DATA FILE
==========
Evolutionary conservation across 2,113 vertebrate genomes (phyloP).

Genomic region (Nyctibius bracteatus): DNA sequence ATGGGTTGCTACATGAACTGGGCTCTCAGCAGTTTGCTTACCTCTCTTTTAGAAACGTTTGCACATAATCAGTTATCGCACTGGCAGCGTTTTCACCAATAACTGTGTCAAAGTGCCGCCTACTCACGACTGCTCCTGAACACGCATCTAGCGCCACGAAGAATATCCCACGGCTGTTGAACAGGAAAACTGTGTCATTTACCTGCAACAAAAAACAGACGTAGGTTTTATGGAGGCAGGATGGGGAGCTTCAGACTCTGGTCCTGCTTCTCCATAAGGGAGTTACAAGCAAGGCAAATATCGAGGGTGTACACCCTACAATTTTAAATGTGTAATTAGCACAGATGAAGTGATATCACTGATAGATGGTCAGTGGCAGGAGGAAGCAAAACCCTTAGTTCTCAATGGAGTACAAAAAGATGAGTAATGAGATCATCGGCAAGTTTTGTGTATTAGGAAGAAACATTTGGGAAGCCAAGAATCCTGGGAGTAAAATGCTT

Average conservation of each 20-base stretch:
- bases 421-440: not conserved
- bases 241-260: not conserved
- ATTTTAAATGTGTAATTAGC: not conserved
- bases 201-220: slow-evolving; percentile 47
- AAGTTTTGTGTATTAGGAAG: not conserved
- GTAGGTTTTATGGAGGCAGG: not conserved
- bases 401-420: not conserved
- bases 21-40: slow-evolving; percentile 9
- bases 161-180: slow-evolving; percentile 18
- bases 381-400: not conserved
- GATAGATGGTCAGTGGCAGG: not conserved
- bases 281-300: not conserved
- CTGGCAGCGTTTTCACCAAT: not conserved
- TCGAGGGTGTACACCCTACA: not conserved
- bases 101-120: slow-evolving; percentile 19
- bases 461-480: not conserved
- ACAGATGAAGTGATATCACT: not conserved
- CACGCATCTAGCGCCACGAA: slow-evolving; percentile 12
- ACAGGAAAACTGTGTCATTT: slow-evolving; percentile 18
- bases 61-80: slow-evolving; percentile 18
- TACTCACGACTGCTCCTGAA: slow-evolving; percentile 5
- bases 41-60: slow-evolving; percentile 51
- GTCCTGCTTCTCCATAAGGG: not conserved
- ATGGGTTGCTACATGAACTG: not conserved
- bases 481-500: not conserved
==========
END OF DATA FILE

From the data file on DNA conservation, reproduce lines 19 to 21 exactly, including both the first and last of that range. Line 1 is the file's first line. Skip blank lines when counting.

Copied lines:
- bases 461-480: not conserved
- ACAGATGAAGTGATATCACT: not conserved
- CACGCATCTAGCGCCACGAA: slow-evolving; percentile 12